Both are really important.

"Be clean,
cleaner than you would be if you were on your own, because you will hate it
when the person you love is not clean for you. It feels like disrespect.

"Make an effort
to cook and eat relatively healthy, because it's really easy to get into a 'let's just watch TV and get takeout again' rut when you have someone enabling
you.”
–Catelyn, 33 

Photographed by Michael O'Neal.

"I wish I knew that it
was okay to have friends over.
It sounds stupid, but you kind of start feeling
like, ‘Okay, I’m an adult now, no more friend time at the adult house.’ Now, sometimes, I’ll tell my boyfriend, ‘Thursday night, I’m having a few girls over, so
find something to do and don’t come home until 11 or whatever.' And, he’ll do the
same thing to me. It’s important that you still feel like it is your
home where you can do things just for you, too.” 
–Olana, 28 

"Don't leave your dishes
in the sink. Don't let little frustrations bottle up and fester. Don't wear
your shoes in the house and track mud everywhere. Don't bother them while
they're watching their favorite show. Don't criticize what they're eating. And,
don't let them do any of that stuff to you."
–Emily, 26 

"I moved in with my first
boyfriend when I was 20, which, looking back, is a ridiculously young age to make
any major life decision, let alone live with someone you're dating. But, we were in love (and broke) and really wanted to make it work, so it made sense for us to
live together in a house off campus.

"We were in one of those
situations where it was us in one room, another couple in another room, and
then three single roommates in the other rooms, all in one big house. It was a
terrible living situation, mostly because seven people
should not all live together like that, but my boyfriend and I took it out on each other a lot. There were
always arguments and tension, because we really didn’t have any control over our
living space and never felt at home or happy when we were there.
We broke up after a year,
and while I think it would have probably ended anyway, because we were in such a crazy
living situation, we had no real way of telling which problems were our problems and which problems were house problems. You should never move in
with someone for the first time with a bunch of other people.
"
–Natalie, 28 

"Know yourself financially
in and out before you agree to live with someone.
You have to be in total
control of your finances, be aware of your budget, and be able to support yourself if
it doesn’t work out. Just because you’re saving on rent doesn’t mean that you
aren’t going to have to budget and work hard, and if you have to split up for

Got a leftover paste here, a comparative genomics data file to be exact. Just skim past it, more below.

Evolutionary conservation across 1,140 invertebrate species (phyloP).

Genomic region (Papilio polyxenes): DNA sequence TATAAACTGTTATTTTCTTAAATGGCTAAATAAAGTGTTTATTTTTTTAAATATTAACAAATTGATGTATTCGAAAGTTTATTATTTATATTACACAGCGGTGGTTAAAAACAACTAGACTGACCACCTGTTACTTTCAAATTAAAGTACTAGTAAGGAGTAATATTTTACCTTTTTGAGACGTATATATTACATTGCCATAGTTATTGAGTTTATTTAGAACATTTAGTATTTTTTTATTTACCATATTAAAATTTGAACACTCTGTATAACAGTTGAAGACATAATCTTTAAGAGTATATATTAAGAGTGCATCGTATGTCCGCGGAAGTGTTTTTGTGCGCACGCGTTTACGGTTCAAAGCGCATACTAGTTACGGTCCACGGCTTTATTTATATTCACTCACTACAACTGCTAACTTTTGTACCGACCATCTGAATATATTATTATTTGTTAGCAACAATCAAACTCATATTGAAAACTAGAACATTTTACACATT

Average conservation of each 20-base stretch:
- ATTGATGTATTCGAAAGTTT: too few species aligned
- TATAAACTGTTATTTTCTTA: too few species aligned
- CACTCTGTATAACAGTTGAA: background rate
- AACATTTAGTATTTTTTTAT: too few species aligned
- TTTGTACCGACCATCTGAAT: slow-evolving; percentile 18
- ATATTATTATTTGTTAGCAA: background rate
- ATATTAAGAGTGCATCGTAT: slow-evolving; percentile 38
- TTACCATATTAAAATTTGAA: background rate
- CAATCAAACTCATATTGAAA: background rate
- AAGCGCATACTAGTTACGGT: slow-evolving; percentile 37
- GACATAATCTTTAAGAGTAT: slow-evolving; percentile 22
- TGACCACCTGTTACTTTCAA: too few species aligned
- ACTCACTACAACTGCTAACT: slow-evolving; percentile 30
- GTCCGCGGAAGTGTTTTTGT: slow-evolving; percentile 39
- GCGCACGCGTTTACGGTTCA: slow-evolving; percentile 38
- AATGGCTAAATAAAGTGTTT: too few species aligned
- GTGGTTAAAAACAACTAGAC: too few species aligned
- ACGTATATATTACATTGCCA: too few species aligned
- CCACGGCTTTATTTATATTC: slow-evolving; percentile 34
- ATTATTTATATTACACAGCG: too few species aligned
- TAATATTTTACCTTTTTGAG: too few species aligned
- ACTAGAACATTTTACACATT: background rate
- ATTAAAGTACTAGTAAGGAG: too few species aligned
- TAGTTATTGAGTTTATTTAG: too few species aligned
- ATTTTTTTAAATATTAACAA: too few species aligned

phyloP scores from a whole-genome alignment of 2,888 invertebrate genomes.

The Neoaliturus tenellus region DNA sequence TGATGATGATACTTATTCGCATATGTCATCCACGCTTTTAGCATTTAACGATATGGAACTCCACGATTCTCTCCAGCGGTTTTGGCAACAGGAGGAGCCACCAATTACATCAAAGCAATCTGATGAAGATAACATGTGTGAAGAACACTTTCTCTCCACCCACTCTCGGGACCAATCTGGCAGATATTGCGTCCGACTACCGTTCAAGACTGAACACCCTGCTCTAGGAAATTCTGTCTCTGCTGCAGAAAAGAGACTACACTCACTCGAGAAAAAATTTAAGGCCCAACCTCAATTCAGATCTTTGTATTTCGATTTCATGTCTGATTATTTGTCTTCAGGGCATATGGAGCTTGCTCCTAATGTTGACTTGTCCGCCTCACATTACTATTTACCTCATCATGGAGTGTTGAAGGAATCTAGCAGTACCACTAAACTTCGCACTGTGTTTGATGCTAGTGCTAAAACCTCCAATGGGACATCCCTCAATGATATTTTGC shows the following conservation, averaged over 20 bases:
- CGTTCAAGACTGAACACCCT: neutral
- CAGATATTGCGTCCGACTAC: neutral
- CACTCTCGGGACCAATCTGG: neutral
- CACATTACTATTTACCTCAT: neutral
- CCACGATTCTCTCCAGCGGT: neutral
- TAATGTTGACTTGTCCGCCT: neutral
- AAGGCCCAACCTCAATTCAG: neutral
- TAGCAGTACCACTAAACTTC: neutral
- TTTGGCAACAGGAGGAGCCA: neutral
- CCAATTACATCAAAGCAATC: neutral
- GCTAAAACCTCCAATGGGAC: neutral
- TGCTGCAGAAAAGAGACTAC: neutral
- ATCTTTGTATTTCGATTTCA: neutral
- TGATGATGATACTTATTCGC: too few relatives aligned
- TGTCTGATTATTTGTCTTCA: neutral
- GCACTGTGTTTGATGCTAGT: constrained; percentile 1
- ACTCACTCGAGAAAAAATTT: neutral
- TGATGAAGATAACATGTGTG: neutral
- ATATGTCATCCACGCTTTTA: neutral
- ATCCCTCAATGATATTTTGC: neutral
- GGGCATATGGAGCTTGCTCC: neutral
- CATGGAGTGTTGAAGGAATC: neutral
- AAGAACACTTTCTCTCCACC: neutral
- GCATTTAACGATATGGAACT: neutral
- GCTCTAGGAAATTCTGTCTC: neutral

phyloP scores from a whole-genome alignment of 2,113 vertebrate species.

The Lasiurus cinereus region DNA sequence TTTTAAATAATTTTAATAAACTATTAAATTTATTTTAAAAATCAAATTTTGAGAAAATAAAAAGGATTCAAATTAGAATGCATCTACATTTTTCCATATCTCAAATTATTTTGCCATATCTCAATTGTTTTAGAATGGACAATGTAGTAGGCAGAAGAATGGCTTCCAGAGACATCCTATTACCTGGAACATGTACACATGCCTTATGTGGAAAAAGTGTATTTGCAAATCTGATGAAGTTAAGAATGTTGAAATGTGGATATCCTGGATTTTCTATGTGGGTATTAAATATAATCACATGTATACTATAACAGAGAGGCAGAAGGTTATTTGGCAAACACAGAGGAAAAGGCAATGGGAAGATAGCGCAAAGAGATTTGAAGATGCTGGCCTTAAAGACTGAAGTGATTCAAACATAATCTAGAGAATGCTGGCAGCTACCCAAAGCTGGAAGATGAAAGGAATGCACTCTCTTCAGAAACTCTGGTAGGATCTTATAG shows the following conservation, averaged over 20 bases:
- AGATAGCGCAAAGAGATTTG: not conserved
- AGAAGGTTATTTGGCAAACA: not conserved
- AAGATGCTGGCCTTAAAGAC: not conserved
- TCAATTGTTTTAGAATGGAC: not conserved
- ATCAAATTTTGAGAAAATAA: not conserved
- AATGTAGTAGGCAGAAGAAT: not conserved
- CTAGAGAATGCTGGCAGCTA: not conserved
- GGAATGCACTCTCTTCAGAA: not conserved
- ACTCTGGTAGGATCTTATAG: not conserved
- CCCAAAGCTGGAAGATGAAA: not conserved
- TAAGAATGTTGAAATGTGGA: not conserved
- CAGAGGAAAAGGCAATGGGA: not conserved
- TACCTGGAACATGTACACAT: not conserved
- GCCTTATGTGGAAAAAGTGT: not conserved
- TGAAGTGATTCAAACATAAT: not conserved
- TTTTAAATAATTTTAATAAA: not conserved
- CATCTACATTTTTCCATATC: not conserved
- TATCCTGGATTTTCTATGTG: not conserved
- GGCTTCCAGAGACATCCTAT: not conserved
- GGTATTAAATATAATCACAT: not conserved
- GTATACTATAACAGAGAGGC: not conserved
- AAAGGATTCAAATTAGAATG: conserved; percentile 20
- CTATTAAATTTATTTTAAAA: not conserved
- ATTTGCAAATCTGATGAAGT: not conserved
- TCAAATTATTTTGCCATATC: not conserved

whatever reason, the last thing you want is to realize you don’t know how to
handle money because you were depending on them. Be independent."
–Elise, 30 

"No one told me that
guys are gross. Like, they fart, and eat out of the refrigerator, and don't
care about messes, and will put dishes in the sink for days on end. I would
have made him pay for a cleaning lady up front if I knew I was going to be
cleaning up after him
." 
-Jamie, 29    

"I think there is an
awkwardness in living together when you out-earn your partner, and I wish I
had known that.
I earn a little over $100,000 a year, while my boyfriend is a
struggling comedian who has shows off and on, and probably totals about $25,000 at
the end of everything.

"Honestly, this doesn't bother me at all. I love
him and think he is hilarious and perfect and totally the person I need in my
life, but I can tell that it makes him feel really uncomfortable. He makes a lot of
little comments now that we're living together about how I spent a lot on this,
or went out a lot that week, and you can just tell that it bugs him to not be
able to do the same, or not be able to 'provide' for me. I hate that gender dynamics are
still in play (because he's really liberal and smart about most things), but I
think guys can't help it. It hurts their pride, and sometimes, I feel kind of
jealous of my girlfriends who earn the same or less than their partners."
–Joan, 34

"Don't let your parents (or theirs) get in
your ear.
They probably mean well, but they don’t know you
or your situation. If it doesn’t feel right, don’t let them force you
into anything, and don’t let them micro-manage your life. I broke up with a
boyfriend that I was in love with because his mother would not stop involving
herself in our life and home together. It’s four years later, and I honestly
still feel resentful towards them."
–Hana, 29